As long as Japan does not fail in what seems to be an effort that is making Bitcoin bigger, the world's top digital currency would always be a success. One latest example is the adoption of the AML/KYC rules for Bitcoin exchanges in the country
Like China, Japan is now impacting meaningfully on the Bitcoin market whenever the third largest economy in the world comes out with a move that causes a change.
Bitcoin price affected
With the recent development in which Japan recognized Bitcoin as a legal method of payment starting Saturday, April 1, the Bitcoin price has seen a steady climb over the $1100 range by the start of Monday.
The recovery from the dip where the Bitcoin price had been over a week ago when the deadlock over the scalability issue had heightened has been attributed to a growth in Bitcoin demand from Japanese consumers after the government passed a law which basically says officially that Bitcoin users will not be taxed directly.
Rather, it brings up the issue of AML/KYC which caused a heated debate. Some users are in favor of it preferring exchanges operating legally so that they can be law-abiding, pay taxes on behalf of users and guarantee some form of protection for users’ money.
Japan’s new law has been on debate for months following the collapse of the Mt. Gox Bitcoin exchange.
The law’s passing brings Bitcoin exchanges under Anti-Money Laundering/Know Your Customer rules as it is the case in China. The exercise in verification will expectedly increase trust in Bitcoin and probably forestall a recurrence of the Mt. Gox case.
Coincheck's Kagayaki Kawabata told Cointelegraph:
"While market cap and usage of cryptocurrency is scaling significantly in past few years, Bitcoin and cryptocurrencies are something that can't be ignored. The Mt. Gox incident took place in Tokyo. This experience I think has made Japan decided to regulate them in order to protect the customers. I think other countries will follow Japan if this new regulation works out."
The AML/KYC process will also serve as a link between the government and Bitcoin which is what many people believe is still missing for the ecosystem to grow into a regulated market.
For Bitsquare's Ken Shishido, the development is a result of years of industry effort in lobbying policy makers and not necessarily the government taking a proactive approach nor wanting to make Bitcoin bigger and better.
Tax implication is not finalized yet but it is a huge deal that consumption tax is now officially exempted, he adds.
From China to Japan and other countries, it is now clearer that governments are on the way of recognizing Bitcoin as a financial instrument. But to make the digital currency go mainstream everyday users need to support it as a common practice.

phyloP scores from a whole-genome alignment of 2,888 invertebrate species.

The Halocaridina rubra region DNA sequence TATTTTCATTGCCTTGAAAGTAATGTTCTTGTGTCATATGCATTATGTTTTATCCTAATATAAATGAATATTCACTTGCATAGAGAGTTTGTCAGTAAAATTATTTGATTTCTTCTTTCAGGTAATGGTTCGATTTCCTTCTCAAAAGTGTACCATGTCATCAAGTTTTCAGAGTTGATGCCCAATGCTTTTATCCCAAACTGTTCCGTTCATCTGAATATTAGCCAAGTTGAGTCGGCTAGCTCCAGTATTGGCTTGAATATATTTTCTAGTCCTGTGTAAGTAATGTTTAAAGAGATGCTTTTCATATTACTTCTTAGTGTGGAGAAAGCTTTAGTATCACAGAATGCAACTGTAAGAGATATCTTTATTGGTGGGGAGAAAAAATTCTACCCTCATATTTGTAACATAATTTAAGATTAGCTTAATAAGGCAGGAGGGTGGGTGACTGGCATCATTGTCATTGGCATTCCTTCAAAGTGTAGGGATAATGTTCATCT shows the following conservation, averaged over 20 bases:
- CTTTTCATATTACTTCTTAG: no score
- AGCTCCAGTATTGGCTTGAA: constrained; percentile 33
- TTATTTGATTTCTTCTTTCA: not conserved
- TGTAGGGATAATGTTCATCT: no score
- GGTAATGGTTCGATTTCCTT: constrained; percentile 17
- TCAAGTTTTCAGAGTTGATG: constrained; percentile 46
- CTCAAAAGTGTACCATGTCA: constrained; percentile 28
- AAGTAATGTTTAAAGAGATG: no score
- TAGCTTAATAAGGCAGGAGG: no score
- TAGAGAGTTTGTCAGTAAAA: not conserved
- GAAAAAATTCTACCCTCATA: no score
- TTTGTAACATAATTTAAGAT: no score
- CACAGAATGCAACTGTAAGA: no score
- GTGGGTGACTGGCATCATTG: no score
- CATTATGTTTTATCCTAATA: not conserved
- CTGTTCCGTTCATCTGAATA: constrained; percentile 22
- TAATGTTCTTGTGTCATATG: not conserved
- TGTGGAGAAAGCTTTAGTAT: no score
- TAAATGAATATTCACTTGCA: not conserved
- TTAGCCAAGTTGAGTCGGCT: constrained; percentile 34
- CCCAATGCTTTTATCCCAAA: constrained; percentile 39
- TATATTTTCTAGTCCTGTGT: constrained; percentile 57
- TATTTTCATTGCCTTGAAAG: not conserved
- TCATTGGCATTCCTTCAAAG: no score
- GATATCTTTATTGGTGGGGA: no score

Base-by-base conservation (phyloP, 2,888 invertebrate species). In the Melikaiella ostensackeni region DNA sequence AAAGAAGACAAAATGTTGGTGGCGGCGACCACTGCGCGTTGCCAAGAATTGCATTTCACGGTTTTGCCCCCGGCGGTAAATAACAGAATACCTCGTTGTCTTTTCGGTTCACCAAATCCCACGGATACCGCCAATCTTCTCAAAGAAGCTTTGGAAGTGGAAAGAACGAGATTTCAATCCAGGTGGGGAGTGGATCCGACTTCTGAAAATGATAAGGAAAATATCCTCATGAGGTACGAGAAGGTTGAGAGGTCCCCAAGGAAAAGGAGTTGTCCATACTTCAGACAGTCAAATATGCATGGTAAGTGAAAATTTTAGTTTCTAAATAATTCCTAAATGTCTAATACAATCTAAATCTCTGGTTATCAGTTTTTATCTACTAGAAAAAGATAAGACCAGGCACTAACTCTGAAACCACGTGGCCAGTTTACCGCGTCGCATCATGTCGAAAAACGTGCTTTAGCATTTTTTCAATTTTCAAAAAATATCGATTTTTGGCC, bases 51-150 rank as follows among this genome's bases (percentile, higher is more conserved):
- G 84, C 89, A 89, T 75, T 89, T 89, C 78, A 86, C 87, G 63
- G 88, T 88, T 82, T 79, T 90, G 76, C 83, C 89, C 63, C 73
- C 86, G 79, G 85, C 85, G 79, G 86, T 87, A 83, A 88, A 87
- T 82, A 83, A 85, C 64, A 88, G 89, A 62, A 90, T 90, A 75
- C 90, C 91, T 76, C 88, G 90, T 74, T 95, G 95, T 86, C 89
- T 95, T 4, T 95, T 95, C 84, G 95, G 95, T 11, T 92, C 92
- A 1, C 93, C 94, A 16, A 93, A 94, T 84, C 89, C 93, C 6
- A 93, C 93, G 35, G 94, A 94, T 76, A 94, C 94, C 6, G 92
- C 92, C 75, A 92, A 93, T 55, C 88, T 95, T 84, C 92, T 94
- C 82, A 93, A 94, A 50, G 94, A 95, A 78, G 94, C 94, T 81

Why Japan Matters
Japan does not seem at all worried by the general attitude of some countries to digital currencies like Bitcoin. The country’s level of confidence in Bitcoin is overwhelming despite the negative history it has had with the digital currency.
Based on this level of trust and interest in the currency, the success of the ongoing experimentation will help show how possible legislations can work with Bitcoin.
It will go a very long way to draw other countries that are still skeptical about Bitcoin into the fold as well be a good form of advertisement to the wider global community - especially governments. The legality of the state is always a boost for the justification of Bitcoin.
For a big economy like Japan to trust Bitcoin as a payment method speaks volumes. It is a sign that it could be a significant tool that could bring advantages over sentiments that point to negativity.
“Not sure other developed countries will follow suite anytime soon but maybe countries like Singapore, Hong Kong, Estonia, Switzerland and etc. If some countries do recognize it as a legal tender, it will be a game changer. Japan’s legal status is “currency-like property with consumption tax exemption. If one country recognizes it as a legal tender, all United Nations country will need to acknowledge, too.”
One other factor to note about Japan's impact on the Bitcoin price is that when it happens, the price increase tends to be usually real - it would correct at some point but not to its initial take-off point.
Relatedly, one of the countries picking up on a similar move is Mexico which is working on the first draft of a fintech law that will make its central bank define the regulation that will apply to digital assets such as Bitcoin based on two criteria: widespread adoption of the public and the protocols, rules and mechanisms that allow their generation, identification, division and control.